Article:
Almost 30 million tickets were sold for British gigs and festivals last year, according to UK Music, the nation’s leading trade association for the music industry. The industry-backed body suggests that some 27.7 million fans attended a live music event in 2015. That annual footfall represents a whopping spend of £3.7bn, a rise of 7% on the previous year.
The Wish You Were Here report by UK Music found that the nation’s penchant for live music has not only boosted UK GDP on the whole but also benefited a number of local economies. The East Midlands, for instance, enjoyed a boost of £162m to the local economy in 2015 as a result of more than 360,000 music fans visiting for local gigs and nearby festivals. In turn, music tourists supported the jobs of more that 2,021 people in the area which includes cities such as Derby, Leicester, Northampton and Nottingham.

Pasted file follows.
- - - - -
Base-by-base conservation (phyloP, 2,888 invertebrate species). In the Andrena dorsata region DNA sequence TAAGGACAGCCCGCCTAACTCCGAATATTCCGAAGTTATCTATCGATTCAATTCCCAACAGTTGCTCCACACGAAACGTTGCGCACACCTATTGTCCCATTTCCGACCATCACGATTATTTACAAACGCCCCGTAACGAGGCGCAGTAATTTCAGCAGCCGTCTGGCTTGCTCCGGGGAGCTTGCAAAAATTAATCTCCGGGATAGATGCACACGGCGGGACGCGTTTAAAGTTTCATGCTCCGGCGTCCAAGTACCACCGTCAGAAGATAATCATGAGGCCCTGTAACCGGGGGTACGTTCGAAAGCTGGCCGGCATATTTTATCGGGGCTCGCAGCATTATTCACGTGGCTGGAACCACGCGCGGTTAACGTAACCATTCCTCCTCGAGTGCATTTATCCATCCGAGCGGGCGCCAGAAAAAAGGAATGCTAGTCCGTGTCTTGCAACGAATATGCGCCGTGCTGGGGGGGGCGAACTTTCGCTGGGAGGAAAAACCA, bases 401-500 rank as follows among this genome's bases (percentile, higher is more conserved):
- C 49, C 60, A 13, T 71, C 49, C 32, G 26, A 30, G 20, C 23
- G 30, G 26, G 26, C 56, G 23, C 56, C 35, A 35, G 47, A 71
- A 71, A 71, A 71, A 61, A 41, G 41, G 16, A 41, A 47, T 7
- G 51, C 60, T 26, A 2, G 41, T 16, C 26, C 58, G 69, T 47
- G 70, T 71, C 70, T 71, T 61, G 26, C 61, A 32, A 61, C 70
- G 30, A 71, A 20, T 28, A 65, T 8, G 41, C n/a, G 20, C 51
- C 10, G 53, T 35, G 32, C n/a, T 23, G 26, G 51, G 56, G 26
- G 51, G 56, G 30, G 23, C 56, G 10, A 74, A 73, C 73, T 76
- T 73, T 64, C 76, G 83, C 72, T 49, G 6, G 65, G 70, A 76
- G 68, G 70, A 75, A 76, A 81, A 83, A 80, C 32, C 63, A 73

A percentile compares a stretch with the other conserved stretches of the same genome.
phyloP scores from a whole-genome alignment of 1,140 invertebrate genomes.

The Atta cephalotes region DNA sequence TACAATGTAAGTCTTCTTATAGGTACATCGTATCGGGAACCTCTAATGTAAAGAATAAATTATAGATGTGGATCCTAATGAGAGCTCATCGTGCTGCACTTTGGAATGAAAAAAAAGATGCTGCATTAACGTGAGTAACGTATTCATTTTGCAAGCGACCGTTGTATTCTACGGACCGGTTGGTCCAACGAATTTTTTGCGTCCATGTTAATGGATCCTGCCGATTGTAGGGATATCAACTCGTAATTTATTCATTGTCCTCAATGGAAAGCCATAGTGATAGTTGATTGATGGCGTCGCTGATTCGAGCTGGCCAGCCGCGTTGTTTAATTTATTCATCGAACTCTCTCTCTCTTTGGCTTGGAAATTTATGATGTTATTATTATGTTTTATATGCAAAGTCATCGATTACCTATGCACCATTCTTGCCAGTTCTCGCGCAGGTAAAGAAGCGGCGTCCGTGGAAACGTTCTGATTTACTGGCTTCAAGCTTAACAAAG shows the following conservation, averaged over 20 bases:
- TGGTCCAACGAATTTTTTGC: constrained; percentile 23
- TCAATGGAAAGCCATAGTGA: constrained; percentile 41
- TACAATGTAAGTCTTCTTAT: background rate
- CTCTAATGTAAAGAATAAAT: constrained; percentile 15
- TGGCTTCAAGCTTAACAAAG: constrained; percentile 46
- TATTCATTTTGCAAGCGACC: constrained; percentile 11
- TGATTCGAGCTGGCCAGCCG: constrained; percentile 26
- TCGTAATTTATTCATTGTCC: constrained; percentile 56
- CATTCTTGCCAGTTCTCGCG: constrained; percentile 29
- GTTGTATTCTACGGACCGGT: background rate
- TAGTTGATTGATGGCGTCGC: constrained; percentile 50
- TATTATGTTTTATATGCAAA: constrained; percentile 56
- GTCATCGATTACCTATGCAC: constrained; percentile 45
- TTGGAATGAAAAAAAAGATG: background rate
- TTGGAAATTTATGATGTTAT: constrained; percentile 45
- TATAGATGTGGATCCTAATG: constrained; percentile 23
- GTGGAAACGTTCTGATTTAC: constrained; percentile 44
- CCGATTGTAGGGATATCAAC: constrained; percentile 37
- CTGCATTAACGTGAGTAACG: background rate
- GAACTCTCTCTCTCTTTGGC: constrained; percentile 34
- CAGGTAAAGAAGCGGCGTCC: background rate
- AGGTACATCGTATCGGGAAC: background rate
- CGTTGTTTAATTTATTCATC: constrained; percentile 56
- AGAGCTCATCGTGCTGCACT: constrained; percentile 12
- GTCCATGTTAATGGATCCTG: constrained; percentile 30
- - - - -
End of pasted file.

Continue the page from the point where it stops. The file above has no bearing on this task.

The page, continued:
With more festivals than ever this year, the benefits can only be more profound and more widespread. Download Festival, Parklife, Isle of Wight festival and Field Day all took place just this weekend – in Donington Park, Manchester, the Isle of Wight and London’s Victoria Park respectively. And the weather wasn’t enough to put fans off either: around 90,000 rock music fans attended Download Festival to see the likes of Megadeth and Babymetal perform despite torrential rain and waterlogging.
Similarly, the previous weekend saw the knock-out success of BBC Radio 1’s Big Weekend with more than 50,000 fans heading to Exeter’s Powderham Castle for two days of music from some of the world’s biggest artists.
Jo Dipple, Chief Executive of UK Music, described the report as cold-hard evidence of the positive economic value of live music – not just for the nation but its localities, too.
In the Wish You Were Here Report, London was revealed to have enjoyed the greatest visitor numbers for live music events and, in turn, the highest consumer spend. Over 3.2m people attended a music event in London last year, representing a £1bn contribution to the city’s economy. That can, in part, be attributed to the great number of gigs and festivals held in the capital throughout the year.
UK Music also examined the popularity of smaller venues (those with a capacity below 1,500) and found that visitor numbers of those were, too, on the up. Over 5.6m visits to small venues in the UK were made in 2015, generating over £231m.